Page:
Does animal have intelligence?

You might have asked this kind of question. What do you think about it? Does animal have intelligence? or perhaps it’s just a form of imitating human’s behavior? hmmmm…..


Based on the research that I got, people usually use the term ‘animal cognition’ for the mental capacities of animals.

In practice, animal cognition mostly concerns mammals, especially primates and elephants, research also extends to non-mammalian vertebrates such as birds such as parrots and pigeons, lizards or fish, and even to non-vertebrates (cephalopods)

The development of animal cognition in Psychology was strongly influenced by several experiments and studies, some few examples are;

  • increased use of and interest in rather than the rats and pigeons that had become the classic species of the comparative psychology laboratory.
  • one or two high profile projects, in particular Allen and Beatrice Gardner’s Washoe project in which a chimpanzee learned at least some elements of American Sign Language.
  • advancing understanding of brain function through work in physiological psychology and cognitive neuropsychology

Now, we’ll talk about the second one, which is about a chimpanzee named Washoe. Have you heard about this experiment before? If you’re an AS level students, you must have known about this core study :p

Gardner and Gardner (1969)


Washoe 🙂

The experiment was conducted by Allen and Beatrice Gardner, whose aim was to see if it was possible to teach a chimpanzee to use a human language. They decided to use the American Sign language (ASL) as it’s almost impossible for a chimpanzee to make all speech sounds correct.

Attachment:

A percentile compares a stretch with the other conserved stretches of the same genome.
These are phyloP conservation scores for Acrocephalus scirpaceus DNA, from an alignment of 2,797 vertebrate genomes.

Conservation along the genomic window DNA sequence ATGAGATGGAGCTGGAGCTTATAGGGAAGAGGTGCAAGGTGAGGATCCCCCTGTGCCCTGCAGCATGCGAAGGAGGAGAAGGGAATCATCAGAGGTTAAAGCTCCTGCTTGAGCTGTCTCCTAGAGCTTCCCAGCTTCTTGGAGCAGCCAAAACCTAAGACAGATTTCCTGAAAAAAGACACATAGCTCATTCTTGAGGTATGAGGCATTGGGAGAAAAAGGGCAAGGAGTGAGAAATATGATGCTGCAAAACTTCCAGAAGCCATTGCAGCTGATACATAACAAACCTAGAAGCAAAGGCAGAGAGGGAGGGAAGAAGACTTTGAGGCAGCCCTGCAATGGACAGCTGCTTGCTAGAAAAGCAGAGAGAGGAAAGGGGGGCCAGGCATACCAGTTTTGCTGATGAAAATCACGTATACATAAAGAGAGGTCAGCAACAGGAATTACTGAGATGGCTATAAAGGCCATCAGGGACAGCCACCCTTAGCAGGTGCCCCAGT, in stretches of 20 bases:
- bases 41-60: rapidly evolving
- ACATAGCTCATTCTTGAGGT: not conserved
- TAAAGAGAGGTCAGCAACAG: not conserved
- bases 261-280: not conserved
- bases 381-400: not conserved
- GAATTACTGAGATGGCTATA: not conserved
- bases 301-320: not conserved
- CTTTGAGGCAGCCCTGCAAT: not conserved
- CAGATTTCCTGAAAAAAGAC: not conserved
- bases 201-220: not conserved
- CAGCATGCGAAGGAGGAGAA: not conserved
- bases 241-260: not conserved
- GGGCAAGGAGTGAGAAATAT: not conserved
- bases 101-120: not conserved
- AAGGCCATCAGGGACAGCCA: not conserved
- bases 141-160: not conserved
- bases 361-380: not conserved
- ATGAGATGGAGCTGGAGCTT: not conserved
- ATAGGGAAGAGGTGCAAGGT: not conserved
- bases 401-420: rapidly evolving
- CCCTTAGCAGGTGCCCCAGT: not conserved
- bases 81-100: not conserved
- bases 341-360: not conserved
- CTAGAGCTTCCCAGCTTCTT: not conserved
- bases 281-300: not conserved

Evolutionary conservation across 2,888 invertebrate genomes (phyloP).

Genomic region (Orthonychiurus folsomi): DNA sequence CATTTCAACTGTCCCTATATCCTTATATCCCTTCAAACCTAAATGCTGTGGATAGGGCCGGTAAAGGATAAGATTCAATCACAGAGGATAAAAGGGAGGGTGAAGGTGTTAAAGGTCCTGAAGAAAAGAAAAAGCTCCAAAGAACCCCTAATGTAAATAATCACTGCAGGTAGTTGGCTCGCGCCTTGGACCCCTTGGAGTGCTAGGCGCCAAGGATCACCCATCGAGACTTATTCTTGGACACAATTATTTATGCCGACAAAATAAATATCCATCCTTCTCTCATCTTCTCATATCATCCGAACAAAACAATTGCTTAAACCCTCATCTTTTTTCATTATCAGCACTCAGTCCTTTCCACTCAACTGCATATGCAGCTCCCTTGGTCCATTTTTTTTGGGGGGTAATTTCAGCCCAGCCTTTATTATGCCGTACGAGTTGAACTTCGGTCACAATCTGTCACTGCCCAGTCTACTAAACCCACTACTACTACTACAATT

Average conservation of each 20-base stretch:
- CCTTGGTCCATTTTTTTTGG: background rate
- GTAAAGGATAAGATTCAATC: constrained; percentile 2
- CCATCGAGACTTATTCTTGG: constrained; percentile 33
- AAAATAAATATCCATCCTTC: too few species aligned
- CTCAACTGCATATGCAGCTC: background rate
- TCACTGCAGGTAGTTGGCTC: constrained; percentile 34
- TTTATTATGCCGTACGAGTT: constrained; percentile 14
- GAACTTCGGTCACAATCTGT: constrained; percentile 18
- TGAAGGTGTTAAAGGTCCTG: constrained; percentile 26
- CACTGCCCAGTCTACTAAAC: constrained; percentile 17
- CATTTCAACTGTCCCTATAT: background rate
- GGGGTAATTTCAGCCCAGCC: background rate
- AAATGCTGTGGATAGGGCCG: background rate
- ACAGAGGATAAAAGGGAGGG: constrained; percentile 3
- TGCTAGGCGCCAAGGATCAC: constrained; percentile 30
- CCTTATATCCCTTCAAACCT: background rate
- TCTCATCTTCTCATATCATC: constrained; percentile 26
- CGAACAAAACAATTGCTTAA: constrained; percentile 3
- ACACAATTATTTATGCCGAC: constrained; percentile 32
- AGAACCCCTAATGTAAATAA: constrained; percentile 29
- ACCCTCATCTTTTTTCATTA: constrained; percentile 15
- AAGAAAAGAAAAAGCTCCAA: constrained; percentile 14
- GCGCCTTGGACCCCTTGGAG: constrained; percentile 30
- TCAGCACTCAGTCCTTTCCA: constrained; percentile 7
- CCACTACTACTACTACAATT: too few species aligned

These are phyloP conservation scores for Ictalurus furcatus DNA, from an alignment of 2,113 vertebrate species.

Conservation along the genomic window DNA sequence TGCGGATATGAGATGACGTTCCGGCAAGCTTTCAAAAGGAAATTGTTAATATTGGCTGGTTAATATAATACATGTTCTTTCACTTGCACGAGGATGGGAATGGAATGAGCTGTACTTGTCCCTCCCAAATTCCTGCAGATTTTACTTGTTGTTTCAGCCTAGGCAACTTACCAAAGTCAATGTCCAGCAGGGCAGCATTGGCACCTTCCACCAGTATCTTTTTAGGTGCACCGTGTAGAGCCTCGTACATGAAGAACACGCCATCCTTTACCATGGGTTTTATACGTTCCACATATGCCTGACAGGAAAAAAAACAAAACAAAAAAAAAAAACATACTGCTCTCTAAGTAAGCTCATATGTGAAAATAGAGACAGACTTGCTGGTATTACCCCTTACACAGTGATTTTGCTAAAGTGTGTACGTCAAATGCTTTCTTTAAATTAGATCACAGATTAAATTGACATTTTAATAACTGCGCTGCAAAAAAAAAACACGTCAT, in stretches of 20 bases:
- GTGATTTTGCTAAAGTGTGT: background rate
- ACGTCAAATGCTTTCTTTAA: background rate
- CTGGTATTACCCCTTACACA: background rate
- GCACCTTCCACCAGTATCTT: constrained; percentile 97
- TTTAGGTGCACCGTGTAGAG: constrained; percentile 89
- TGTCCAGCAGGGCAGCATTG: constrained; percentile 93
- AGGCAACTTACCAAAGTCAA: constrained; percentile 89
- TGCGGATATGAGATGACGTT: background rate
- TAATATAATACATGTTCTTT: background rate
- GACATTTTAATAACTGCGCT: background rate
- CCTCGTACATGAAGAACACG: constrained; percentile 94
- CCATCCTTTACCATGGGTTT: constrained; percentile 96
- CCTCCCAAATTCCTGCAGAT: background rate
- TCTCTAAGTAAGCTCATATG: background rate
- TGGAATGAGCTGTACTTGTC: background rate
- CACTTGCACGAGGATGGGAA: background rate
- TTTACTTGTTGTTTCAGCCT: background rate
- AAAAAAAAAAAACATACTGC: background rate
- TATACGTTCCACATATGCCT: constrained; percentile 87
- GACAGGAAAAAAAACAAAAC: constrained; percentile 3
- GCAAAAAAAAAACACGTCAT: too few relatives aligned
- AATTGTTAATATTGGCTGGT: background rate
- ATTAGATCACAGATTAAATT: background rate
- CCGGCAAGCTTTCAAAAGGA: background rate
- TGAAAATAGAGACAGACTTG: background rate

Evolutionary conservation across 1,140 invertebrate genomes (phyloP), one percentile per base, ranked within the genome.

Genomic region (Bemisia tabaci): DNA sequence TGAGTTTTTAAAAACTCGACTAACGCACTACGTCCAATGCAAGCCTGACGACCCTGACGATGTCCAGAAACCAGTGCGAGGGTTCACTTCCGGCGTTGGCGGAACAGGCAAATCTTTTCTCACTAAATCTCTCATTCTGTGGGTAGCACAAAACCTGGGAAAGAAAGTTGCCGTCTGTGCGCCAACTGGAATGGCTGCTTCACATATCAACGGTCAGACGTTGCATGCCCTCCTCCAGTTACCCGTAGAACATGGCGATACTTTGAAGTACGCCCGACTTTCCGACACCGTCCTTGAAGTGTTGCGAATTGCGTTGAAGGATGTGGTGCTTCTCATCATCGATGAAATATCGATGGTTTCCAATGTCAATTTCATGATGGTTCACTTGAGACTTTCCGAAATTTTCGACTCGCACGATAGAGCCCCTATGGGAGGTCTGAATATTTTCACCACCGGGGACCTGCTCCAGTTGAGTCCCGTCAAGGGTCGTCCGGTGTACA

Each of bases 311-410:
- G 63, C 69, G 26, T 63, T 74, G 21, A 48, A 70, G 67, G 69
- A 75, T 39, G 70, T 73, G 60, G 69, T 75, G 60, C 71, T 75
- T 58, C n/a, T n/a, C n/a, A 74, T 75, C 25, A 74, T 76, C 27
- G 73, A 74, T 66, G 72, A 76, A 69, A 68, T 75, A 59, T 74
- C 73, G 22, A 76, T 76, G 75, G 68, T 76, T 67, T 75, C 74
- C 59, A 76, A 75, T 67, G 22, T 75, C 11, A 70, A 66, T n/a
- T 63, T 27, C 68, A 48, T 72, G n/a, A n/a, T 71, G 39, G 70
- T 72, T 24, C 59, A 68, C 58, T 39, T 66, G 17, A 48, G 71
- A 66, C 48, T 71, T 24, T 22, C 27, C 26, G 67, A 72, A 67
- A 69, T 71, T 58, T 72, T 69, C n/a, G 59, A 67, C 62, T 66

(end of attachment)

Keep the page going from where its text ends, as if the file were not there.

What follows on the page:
To teach Washoe signs, the Gardners and their graduate students initially modeled their approach on feed forward theory, where behavior is shaped with continuous modeling and repetition. So, for sometime, Washoe lived with the research team. Most of the time, all of them used ASL, any sounds and gestures that Washoe could imitate such as laughing, clapping, etc. Correct sounds and gestures would be given rewards or reinforcements.

The scientists would shape the gesture by encouraging and rewarding variations of that gesture until it became a true ASL sign. For example, the sign for MORE is made by bringing one’s hands together and touching the fingertips. In the context of tickling, Washoe would naturally bring her arms together to protect herself. Noticing the crude resemblance of this action to the sign for MORE, the Gardners would pull Washoe’s arms apart and stop tickling. Washoe then tended to bring her arms together again, at which point the Gardens would reward her with more tickling.

It is reported that Washoe could use reliably use around 250 signs. During the sixteenth month if the study, a new procedure was agreed. For Washoe to be considered “reliable” on a sign, it had to be seen by 3 different observers in 3 separate spontaneous instances in the correct context and used appropriately. Following those observations, it had to be seen 15 days in a row to be added to her “reliable” sign list.

30 signs met this criteria by the end of the 22nd month. A further 4 signs were judged to be learned despite not being observed on 15 consecutive days. Washoe learned the total of 21 new signs, and during the final month, Washoe used a minimum of 23 signs everyday.

Just for our consideration, let’s think about this, was Washoe really using sign language or had she simply learned a complex set of behaviors that allowed her to get reinforcements from her trainers?

For the psychologists, the debate is endless. But in my opinion, animals just have capabilities in imitating, not really using the language like we do. But nevertheless, we can’t really know about what’s happening inside their brain, lol.


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